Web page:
A million smaller effects will come to the fore too. Walmart says it’s selling more tops than bottoms as people want to be (partly) dressed just for a Zoom call. (How would anyone have figured that out?)  WMT also says it’s selling tons of popsicle sticks for home-crafters (i.e., keeping kids—and parents sane.) Christopher Denby, CEO and founder of Advisory Board for the Arts expects “a huge amount of coronavirus-themed art in the next two years, he says. “Think about the AIDS crisis for instance and the impact on art and extraordinary pieces of filmmaking and theater and music that came out of that crisis.” 

And maybe, just maybe Kahn says, we’ll learn to take science more seriously. “If we find something to kill the virus, it will help people realize we need science and scientists,” he says. “What I’m hoping is people will fill in the dots and say, you know, maybe global warming is the same kind of thing.”

In a way we were living on borrowed time, weren’t we? Whether it’s global warming or pandemics, we simply must prepare better. Leaving aside the tragic and incalculable human cost, if we had spent $200 billion preparing for an epidemic like this, we might not be spending $2 trillion on a stimulus package.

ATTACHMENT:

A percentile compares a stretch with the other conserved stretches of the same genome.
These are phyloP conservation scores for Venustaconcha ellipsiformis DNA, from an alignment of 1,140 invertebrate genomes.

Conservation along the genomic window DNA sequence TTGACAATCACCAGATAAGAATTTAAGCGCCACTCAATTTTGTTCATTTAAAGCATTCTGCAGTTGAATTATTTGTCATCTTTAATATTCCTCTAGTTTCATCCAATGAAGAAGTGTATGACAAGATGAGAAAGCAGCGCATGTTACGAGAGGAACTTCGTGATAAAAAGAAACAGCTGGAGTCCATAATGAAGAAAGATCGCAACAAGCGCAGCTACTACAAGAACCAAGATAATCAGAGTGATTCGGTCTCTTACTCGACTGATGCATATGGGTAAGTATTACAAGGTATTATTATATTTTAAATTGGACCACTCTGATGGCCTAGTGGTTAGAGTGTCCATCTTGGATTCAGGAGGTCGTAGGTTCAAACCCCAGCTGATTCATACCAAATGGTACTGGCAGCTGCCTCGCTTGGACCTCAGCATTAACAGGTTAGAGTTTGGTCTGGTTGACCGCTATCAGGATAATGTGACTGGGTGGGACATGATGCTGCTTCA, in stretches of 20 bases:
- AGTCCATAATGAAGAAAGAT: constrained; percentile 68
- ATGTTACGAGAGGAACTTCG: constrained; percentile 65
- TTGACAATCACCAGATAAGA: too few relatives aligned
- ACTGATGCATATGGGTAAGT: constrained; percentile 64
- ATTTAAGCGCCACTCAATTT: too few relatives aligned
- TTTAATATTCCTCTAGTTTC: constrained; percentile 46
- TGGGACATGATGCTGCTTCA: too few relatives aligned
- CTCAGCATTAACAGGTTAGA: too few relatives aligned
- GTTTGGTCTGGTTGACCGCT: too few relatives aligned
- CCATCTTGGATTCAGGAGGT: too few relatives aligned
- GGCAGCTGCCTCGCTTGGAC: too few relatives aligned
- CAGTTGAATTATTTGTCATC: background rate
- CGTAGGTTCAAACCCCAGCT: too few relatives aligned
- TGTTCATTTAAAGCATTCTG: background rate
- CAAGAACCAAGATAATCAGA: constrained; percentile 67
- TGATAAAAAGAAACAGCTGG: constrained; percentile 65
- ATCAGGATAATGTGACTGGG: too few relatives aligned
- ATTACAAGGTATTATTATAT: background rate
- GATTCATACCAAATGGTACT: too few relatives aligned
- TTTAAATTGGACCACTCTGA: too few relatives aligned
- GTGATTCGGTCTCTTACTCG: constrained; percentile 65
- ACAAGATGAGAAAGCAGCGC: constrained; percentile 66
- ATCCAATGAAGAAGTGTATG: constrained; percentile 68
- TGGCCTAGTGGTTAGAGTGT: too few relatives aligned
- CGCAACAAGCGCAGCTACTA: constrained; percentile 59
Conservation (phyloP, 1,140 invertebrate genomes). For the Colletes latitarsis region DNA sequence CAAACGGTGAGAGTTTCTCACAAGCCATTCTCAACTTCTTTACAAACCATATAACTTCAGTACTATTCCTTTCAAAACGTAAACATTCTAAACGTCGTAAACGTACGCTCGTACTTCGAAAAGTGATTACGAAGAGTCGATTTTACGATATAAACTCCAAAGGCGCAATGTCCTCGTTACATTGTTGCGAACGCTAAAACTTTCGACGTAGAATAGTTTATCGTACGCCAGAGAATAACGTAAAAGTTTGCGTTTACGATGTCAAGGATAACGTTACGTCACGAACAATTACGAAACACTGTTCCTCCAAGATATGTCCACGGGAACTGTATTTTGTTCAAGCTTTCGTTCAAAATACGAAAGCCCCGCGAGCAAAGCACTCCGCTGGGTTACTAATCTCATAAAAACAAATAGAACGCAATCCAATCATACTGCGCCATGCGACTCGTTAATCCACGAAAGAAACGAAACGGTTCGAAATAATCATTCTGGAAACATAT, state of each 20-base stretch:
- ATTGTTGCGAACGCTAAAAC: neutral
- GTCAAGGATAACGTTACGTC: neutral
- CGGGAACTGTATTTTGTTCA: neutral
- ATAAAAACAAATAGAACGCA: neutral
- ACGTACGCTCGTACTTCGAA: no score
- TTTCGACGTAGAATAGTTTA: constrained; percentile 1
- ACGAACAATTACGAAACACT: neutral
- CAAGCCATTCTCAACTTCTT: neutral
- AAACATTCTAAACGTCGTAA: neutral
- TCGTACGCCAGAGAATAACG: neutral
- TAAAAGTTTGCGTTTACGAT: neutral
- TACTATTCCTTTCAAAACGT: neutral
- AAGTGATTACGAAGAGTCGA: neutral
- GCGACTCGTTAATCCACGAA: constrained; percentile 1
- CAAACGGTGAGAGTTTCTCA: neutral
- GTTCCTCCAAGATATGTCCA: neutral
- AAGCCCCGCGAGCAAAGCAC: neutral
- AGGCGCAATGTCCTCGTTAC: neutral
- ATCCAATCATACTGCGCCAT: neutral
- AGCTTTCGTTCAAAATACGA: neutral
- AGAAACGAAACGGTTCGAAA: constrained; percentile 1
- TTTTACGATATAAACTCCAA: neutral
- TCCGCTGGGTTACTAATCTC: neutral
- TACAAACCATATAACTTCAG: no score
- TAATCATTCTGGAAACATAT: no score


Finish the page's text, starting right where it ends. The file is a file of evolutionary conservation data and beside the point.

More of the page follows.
Here’s what Dr. Oz told me recently: “It’s hard to imagine not having another virus like this that’s more dangerous. That’s why this is a dry run. We gotta get it right, now. So next time it happens, everyone does the same thing. We’d have the same hymnal, the same notes.”

Amen, doctor. Amen.

We can’t go back to a world before coronavirus. Wouldn’t it be amazing if we ended up in an even better place? 

 This article was featured in a Saturday edition of the Morning Brief on March 28, 2020. Get the Morning Brief sent directly to your inbox every Monday to Friday by 6:30 a.m. ET. Subscribe

Andy Serwer is editor-in-chief of Yahoo Finance. Follow him on Twitter: @serwer.

Read the latest financial and business news from Yahoo Finance

Read more

Source Article